A fast-moving fire consumed Notre-Dame Cathedral on Monday in a massive, roaring blaze that devastated the Parisian landmark, a searing loss for the city and for France.
Flames that began in the early evening burst rapidly through the roof of the centuries-old cathedral and engulfed the spire, which collapsed, quickly followed by the entire roof.
A huge plume of smoke wafted across the city and ash fell over a large area. Parisians watching from the other side of the River Seine gasped as the spire folded over onto itself and fell into the inferno.
President Emmanuel Macron said the whole nation was moved. "Like all our compatriots, I am sad this evening to see this part of all of us burn," he tweeted.
At around 1930 GMT, nearly three hours after the fire started, a Fire Department spokesman said the next 90 minutes would be crucial in seeing if the blaze could be contained.
"Basically the whole rooftop is gone. I see no hope for the building," said witness Jacek Poltorak, watching the fire from a fifth-floor balcony two blocks from the southern facade of the cathedral, one of France's most visited sites.
Firefighters tried to contain the blaze with water hoses and cleared the area around Notre-Dame, which sits on an island in the River Seine and marks the very centre of Paris. Witnesses said the whole island, the Ile de la Cite, was being evacuated.
Nobody was injured, junior interior minister Laurent Nunez said at the scene, adding: "It's too early to determine the causes of the fire."
The Paris prosecutor's office said it had launched an inquiry into the fire. France 2 television reported that police were treating it as an accident.
"Everything is collapsing," a police officer near the scene said as the cathedral continued to burn.
Macron, who cancelled an address to the nation that he had been due to give on Monday evening, went to the scene of the blaze and talked to officials trying to contain it.
The French Civil Security service, possibly responding to U.S. President Donald Trump's suggestion that firefighters "act quickly" and employ flying water tankers, said that was not an option as it might destroy the entire building.
"Helicopter or plane, the weight of the water and the intensity of dropping it at low altitude could weaken the structure of Notre-Dame and cause collateral damage to surrounding buildings," it tweeted.
Foreign leaders sent messages of support.
German Chancellor Angela Merkel and British Prime Minister Theresa May said their thoughts were with the French people. Merkel called the cathedral a "symbol of France and our European culture".
The Vatican said the blaze had caused "shock and sadness" and said it was praying for the firefighters.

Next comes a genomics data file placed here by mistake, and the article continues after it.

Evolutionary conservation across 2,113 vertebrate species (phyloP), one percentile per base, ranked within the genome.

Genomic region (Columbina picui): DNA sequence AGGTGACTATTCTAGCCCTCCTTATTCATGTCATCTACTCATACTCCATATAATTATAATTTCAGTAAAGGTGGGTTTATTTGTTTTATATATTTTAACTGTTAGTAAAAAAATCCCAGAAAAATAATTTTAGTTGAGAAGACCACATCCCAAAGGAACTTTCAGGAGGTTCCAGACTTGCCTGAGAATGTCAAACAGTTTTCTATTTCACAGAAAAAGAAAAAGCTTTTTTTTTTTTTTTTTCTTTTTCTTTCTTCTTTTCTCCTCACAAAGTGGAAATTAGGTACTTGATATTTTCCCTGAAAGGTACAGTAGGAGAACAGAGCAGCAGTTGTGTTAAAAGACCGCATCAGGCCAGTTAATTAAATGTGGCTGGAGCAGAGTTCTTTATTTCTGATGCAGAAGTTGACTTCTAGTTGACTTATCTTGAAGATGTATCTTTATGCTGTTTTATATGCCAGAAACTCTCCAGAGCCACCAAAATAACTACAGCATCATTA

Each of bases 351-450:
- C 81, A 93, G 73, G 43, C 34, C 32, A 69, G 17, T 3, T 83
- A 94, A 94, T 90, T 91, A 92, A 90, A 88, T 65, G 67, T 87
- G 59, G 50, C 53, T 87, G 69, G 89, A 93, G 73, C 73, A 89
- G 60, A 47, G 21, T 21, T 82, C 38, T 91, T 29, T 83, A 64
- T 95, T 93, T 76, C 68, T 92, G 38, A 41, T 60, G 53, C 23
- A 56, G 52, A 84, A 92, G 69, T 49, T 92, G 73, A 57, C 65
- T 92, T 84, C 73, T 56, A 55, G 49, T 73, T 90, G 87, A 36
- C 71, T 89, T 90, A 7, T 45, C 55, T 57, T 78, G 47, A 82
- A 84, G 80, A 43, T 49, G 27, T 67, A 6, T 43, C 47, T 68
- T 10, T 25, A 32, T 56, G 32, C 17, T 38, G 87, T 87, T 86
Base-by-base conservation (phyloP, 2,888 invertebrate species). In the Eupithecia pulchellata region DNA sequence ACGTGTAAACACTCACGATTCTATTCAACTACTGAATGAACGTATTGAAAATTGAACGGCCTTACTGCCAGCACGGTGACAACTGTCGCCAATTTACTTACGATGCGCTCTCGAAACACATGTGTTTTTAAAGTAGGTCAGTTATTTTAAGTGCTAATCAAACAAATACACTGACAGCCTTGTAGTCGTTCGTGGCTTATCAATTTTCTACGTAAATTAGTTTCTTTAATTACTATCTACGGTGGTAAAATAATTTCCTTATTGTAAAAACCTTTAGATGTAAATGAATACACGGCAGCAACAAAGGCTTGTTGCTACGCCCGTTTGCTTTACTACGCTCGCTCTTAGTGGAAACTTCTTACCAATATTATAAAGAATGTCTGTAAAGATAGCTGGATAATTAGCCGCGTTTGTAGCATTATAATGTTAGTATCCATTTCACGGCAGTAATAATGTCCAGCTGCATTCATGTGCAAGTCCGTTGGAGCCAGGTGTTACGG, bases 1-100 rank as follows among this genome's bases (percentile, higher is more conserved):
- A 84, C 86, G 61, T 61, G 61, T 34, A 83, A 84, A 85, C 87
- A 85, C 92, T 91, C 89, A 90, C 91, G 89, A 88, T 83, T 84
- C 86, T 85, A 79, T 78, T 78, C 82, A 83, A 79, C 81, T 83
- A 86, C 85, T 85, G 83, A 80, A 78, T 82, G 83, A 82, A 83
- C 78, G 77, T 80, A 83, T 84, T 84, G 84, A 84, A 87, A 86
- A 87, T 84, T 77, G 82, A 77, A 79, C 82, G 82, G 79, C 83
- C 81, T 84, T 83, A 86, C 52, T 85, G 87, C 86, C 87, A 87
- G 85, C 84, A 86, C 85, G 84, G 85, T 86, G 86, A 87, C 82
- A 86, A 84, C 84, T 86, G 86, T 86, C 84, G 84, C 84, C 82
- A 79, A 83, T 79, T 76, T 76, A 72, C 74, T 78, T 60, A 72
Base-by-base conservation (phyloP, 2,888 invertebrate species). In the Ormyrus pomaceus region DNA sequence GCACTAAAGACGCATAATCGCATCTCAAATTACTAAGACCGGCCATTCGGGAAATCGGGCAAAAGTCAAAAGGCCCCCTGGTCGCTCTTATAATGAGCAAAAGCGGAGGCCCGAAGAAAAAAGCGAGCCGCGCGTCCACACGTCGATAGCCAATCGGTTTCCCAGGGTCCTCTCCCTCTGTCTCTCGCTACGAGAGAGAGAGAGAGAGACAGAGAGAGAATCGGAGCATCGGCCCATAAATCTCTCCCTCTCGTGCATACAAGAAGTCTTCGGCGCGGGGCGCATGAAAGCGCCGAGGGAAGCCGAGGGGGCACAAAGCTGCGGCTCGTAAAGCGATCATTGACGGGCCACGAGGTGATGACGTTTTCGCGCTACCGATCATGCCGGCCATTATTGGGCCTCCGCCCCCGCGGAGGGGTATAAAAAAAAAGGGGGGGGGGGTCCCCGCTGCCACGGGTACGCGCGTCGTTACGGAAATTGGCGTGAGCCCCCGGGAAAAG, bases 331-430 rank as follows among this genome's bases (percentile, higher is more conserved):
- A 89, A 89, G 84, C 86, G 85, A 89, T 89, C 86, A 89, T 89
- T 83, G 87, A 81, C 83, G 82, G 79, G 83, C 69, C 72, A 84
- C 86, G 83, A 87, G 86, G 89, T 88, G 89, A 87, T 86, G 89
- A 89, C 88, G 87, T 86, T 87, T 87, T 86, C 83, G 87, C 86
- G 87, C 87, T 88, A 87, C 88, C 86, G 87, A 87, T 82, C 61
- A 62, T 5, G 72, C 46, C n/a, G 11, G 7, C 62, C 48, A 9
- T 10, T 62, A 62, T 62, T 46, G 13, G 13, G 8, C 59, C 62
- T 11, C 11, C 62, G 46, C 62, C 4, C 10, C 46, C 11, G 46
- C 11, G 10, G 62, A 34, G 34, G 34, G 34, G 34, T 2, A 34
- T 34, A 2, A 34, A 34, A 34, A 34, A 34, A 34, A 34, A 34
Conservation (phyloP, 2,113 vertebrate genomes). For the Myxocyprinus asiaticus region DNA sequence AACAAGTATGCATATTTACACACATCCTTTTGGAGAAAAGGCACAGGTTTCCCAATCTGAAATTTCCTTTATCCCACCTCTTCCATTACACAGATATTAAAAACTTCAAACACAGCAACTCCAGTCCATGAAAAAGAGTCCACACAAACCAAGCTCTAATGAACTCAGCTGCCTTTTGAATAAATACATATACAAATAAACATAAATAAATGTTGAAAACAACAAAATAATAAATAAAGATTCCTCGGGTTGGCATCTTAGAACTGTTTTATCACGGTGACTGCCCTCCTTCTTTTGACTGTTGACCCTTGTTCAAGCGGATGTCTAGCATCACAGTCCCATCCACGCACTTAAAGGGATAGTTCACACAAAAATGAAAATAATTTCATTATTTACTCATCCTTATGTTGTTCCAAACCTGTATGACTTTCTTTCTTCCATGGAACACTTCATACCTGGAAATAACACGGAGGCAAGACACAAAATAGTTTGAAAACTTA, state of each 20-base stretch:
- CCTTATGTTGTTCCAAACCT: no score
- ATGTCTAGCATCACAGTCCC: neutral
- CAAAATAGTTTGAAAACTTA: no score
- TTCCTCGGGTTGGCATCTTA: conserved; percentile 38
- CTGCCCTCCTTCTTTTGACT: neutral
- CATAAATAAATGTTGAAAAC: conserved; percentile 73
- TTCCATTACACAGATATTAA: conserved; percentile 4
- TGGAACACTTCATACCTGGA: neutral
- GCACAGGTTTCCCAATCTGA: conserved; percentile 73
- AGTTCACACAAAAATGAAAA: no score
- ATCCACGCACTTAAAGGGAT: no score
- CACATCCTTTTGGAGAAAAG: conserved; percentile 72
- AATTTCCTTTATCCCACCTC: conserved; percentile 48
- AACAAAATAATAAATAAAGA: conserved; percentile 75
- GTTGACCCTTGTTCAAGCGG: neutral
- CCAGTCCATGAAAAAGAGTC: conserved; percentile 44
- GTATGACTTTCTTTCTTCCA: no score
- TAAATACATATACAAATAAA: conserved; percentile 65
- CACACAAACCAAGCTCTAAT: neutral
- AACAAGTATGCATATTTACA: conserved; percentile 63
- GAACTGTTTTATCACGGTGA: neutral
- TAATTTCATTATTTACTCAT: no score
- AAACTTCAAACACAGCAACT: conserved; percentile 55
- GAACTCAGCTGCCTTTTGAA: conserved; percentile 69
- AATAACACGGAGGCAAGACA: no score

The cathedral, which dates back to the 12th century, features in Victor Hugo's classic novel "The Hunchback of Notre-Dame". It is a UNESCO World Heritage site that attracts millions of tourists every year.
It is a focal point for French Roman Catholics who like Christians around the world are celebrating Holy Week, marking the death and resurrection of Jesus.
The archbishop of Paris called on all priests in Paris to ring church bells as a gesture of solidarity for Notre-Dame.
"I have a lot of friends who live abroad and every time they come I tell them to go to Notre-Dame," said witness Samantha Silva, with tears in her eyes.
"I've visited it so many times, but it will never be the same. It's a real symbol of Paris."
The cathedral was in the midst of renovations, with some sections under scaffolding, and bronze statues were removed last week for works.
Built over a century starting in 1163, Notre-Dame is considered to be among the finest examples of French Gothic cathedral architecture.
It is renowned for its rib vaulting, flying buttresses and stunning stained glass windows, as well as its many carved stone gargoyles.
Its 100-metre-long (330-foot) roof, of which a large section was consumed in the first hour of the blaze, was one of the oldest such structures in Paris, according to the cathedral’s website.
"There are a lot of art works inside ... it's a real tragedy," Paris Mayor Anne Hidalgo told reporters at the scene.
A centre of Roman Catholic faith, over the centuries Notre-Dame has also been a target of political upheaval.
It was ransacked by rioting Protestant Huguenots in the 16th century, pillaged again during the French Revolution of the 1790s and left in a state of semi-neglect. Hugo’s 1831 work led to revived interest in the cathedral and a major – partly botched – restoration that began in 1844.
The wood-and-lead spire was built during that restoration, according to the cathedral's website.
UNESCO said in a tweet it was "closely monitoring the situation and is standing by France's side to safeguard and restore this invaluable heritage".